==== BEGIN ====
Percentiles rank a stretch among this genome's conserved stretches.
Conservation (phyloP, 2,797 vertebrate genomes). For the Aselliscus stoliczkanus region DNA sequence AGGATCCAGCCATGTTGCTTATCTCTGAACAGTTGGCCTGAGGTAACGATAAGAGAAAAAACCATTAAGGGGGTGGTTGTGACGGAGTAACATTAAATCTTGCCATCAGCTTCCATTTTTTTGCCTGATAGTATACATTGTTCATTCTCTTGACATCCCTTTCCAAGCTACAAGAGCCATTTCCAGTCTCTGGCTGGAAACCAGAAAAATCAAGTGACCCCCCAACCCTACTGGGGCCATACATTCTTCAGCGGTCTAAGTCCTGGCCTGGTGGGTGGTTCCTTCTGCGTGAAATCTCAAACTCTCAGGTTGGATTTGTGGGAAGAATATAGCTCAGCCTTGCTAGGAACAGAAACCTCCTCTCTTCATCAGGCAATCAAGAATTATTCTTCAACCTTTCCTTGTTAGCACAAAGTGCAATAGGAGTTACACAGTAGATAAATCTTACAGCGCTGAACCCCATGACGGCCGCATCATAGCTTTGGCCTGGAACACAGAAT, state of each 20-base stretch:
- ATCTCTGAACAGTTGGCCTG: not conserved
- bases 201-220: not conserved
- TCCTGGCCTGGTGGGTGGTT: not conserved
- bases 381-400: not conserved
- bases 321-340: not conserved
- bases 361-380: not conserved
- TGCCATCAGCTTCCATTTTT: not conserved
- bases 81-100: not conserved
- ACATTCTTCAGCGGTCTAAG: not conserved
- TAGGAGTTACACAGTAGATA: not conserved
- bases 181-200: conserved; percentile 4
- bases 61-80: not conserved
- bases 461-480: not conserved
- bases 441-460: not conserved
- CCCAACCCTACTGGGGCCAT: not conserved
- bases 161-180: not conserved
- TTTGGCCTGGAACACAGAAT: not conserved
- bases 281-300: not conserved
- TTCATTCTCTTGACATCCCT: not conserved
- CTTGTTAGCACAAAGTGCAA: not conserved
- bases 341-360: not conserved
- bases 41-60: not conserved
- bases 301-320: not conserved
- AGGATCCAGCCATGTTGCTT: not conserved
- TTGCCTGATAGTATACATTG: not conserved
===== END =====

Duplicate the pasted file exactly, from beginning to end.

Percentiles rank a stretch among this genome's conserved stretches.
Conservation (phyloP, 2,797 vertebrate genomes). For the Aselliscus stoliczkanus region DNA sequence AGGATCCAGCCATGTTGCTTATCTCTGAACAGTTGGCCTGAGGTAACGATAAGAGAAAAAACCATTAAGGGGGTGGTTGTGACGGAGTAACATTAAATCTTGCCATCAGCTTCCATTTTTTTGCCTGATAGTATACATTGTTCATTCTCTTGACATCCCTTTCCAAGCTACAAGAGCCATTTCCAGTCTCTGGCTGGAAACCAGAAAAATCAAGTGACCCCCCAACCCTACTGGGGCCATACATTCTTCAGCGGTCTAAGTCCTGGCCTGGTGGGTGGTTCCTTCTGCGTGAAATCTCAAACTCTCAGGTTGGATTTGTGGGAAGAATATAGCTCAGCCTTGCTAGGAACAGAAACCTCCTCTCTTCATCAGGCAATCAAGAATTATTCTTCAACCTTTCCTTGTTAGCACAAAGTGCAATAGGAGTTACACAGTAGATAAATCTTACAGCGCTGAACCCCATGACGGCCGCATCATAGCTTTGGCCTGGAACACAGAAT, state of each 20-base stretch:
- ATCTCTGAACAGTTGGCCTG: not conserved
- bases 201-220: not conserved
- TCCTGGCCTGGTGGGTGGTT: not conserved
- bases 381-400: not conserved
- bases 321-340: not conserved
- bases 361-380: not conserved
- TGCCATCAGCTTCCATTTTT: not conserved
- bases 81-100: not conserved
- ACATTCTTCAGCGGTCTAAG: not conserved
- TAGGAGTTACACAGTAGATA: not conserved
- bases 181-200: conserved; percentile 4
- bases 61-80: not conserved
- bases 461-480: not conserved
- bases 441-460: not conserved
- CCCAACCCTACTGGGGCCAT: not conserved
- bases 161-180: not conserved
- TTTGGCCTGGAACACAGAAT: not conserved
- bases 281-300: not conserved
- TTCATTCTCTTGACATCCCT: not conserved
- CTTGTTAGCACAAAGTGCAA: not conserved
- bases 341-360: not conserved
- bases 41-60: not conserved
- bases 301-320: not conserved
- AGGATCCAGCCATGTTGCTT: not conserved
- TTGCCTGATAGTATACATTG: not conserved